Brachial Neuritis Workup

Updated: Jan 18, 2017
  • Author: Nigel L Ashworth, MBChB, MSc, FRCPC; Chief Editor: Milton J Klein, DO, MBA  more...
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Laboratory Studies

See the list below:

  • Usually within the reference range
  • Only indicated if systemic disease is suspected on clinical grounds
  • Complete blood count (CBC) and erythrocyte sedimentation rate (ESR) as nonspecific indicators of systemic disease
  • Antinuclear antibody (ANA) as a marker for connective-tissue disease
  • Human immunodeficiency virus (HIV) serology

Imaging Studies

Magnetic resonance imaging (MRI) or computed tomography (CT) myelogram scanning should be considered initially to rule out cervical radiculopathy (particularly C5/C6). MRI of the brachial plexus can help to rule out carcinomatous or granulomatous infiltration, if clinically indicated. [26, 27] Some of the newer MRI techniques, especially high-resolution MR neurography, can show abnormalities in the proximal root/plexus that may not be apparent with other investigations. [28]

A study by Lieba-Samal et al indicated that MRI and high-resolution ultrasonography (HRUS) can be useful in diagnosing brachial neuritis, with all clinically affected nerves/trunks of the study’s six brachial neuritis patients revealing segmental swelling on HRUS. In the five patients who underwent MRI, all clinically affected nerves displayed T2-weighted hyperintensity. [29]

A shoulder radiograph may be indicated to rule out specific shoulder pathologies. A chest radiograph is not usually part of the initial workup; however, it can be useful to rule out sarcoidosis or other granulomatous disease, as well as Pancoast tumor.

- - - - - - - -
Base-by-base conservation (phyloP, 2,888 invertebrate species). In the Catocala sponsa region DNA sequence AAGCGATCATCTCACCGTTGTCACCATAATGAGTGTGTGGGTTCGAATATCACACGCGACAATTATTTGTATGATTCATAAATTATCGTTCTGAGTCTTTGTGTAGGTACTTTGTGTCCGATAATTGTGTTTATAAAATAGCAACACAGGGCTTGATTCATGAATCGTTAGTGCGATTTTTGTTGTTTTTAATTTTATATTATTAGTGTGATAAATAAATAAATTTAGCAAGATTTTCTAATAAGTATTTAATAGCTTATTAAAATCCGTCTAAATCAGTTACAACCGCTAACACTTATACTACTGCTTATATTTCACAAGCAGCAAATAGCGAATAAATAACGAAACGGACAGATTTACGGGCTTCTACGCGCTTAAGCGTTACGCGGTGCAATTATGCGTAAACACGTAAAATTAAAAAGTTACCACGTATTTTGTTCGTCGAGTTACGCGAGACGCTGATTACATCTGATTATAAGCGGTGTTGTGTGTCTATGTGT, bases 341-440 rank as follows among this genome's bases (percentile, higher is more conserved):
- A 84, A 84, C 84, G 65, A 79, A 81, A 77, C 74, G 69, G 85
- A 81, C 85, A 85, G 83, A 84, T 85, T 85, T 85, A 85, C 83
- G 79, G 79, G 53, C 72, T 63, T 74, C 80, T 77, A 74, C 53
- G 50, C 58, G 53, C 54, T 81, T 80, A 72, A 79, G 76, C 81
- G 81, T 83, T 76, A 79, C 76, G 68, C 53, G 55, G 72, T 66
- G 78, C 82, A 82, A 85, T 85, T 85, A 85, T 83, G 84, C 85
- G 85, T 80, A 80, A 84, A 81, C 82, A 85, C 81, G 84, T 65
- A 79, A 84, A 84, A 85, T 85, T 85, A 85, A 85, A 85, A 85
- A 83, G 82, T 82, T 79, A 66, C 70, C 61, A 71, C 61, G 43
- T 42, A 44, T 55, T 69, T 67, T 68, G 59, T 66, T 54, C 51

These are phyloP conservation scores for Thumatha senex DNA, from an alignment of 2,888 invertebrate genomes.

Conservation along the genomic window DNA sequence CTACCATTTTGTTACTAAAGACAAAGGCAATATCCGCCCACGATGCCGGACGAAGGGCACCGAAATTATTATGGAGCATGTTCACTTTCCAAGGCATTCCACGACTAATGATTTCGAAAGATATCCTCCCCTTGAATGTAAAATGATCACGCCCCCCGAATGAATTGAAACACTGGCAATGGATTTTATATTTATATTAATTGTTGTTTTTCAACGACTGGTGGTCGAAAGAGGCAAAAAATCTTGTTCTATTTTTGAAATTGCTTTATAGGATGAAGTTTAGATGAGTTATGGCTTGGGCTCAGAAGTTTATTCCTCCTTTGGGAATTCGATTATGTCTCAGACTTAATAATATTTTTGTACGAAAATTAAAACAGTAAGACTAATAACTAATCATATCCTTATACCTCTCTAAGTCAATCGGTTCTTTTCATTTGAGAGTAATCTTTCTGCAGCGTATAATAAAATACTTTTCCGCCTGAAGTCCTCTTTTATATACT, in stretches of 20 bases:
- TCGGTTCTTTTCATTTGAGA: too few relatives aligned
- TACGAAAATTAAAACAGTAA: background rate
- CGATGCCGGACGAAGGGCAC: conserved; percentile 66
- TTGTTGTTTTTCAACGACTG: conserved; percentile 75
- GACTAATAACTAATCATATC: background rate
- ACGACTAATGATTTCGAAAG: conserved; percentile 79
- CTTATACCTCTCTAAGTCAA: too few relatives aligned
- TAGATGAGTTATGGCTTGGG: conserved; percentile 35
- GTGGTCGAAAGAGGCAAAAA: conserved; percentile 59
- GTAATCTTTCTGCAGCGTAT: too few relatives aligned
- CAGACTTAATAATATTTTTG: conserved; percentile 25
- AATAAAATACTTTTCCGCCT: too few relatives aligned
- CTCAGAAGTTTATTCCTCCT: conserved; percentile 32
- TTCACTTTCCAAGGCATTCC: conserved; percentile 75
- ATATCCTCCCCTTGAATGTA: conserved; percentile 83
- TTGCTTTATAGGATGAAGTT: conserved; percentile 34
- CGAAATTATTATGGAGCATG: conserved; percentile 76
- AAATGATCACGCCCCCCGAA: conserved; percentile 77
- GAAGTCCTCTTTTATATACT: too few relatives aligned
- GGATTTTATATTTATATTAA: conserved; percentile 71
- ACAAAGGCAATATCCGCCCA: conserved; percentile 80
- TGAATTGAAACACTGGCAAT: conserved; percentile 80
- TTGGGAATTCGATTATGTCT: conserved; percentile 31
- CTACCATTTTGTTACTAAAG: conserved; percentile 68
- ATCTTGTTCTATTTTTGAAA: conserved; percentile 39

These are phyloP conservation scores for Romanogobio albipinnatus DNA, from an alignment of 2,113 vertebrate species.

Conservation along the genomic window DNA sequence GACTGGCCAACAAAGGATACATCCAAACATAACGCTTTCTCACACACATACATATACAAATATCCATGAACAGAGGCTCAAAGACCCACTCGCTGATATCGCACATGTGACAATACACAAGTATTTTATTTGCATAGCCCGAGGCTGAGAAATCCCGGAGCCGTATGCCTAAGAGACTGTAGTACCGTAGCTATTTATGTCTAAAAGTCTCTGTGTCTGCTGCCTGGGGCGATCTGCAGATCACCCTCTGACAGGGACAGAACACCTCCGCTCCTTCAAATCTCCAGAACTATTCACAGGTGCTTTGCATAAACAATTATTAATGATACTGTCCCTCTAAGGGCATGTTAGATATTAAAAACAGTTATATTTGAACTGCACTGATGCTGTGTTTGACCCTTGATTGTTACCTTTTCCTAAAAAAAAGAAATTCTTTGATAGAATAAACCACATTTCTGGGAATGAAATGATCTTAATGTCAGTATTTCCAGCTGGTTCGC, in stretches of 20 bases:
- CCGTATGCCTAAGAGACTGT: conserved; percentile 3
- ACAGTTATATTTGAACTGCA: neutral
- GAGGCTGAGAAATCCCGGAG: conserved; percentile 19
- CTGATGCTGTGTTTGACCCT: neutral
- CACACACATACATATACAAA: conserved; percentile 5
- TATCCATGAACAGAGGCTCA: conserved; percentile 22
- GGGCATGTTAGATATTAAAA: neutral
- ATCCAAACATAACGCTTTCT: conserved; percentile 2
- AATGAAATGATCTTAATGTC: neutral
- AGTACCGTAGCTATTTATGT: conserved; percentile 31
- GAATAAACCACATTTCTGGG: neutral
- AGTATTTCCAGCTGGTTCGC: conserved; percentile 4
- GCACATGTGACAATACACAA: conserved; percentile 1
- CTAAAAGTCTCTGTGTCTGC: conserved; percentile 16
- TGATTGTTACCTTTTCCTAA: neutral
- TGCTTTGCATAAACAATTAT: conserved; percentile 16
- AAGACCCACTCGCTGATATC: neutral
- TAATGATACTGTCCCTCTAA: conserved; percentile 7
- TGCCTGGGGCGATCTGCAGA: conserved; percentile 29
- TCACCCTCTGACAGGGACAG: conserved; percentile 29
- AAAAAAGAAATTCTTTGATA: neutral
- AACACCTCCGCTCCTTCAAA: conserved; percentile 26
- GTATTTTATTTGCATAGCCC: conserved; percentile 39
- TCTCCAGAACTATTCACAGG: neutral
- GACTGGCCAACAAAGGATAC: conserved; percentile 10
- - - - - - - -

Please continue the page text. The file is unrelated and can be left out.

Other Tests

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  • Electrodiagnosis [4, 30, 31, 32, 33]
    • Electrodiagnosis should be considered initially to confirm neuropathic diagnosis and to rule out various other conditions (eg, radiculopathy, neuropathy, amyotrophic lateral sclerosis).
    • Specific localization can be made to various nerves.
    • Loss of sensory and motor amplitudes with relatively normal conduction velocity is frequent. Note, however, that this finding only begins to fall beyond the reference range after approximately 1 week.
    • Somatosensory evoked responses are not reliable for distinguishing radiculopathy from brachial plexus neuropathy, and F-waves are generally less helpful than routine conduction studies in localization.
    • Needle electromyogram (EMG) shows denervation (fibrillations, positive sharp waves, and/or motor unit potential changes) in affected muscles 2-3 weeks after onset; however, clinically uninvolved muscles also may show abnormalities. Approximately 50% of patients with unilateral clinical involvement demonstrate bilateral EMG abnormalities. EMG results for the paraspinal muscles usually are within the reference range. Electromyographic exclusion of a radiculopathy may be challenging. In addition, strict anatomic localization often is difficult.
    • Proximal conduction block has been reported in brachial neuritis; however, this finding should suggest focal forms of inflammatory demyelinating diseases. Proximal slowing also may occur from loss of large fibers, regenerating fibers, and/or segmental demyelination.


See the list below:

  • Nerve biopsy usually is not indicated in brachial neuritis. Axonal loss rarely is identified with biopsies of the radial sensory branch.
  • Lumbar puncture usually is not indicated. Analysis of cerebrospinal fluid generally is within the reference range in individuals with brachial neuritis.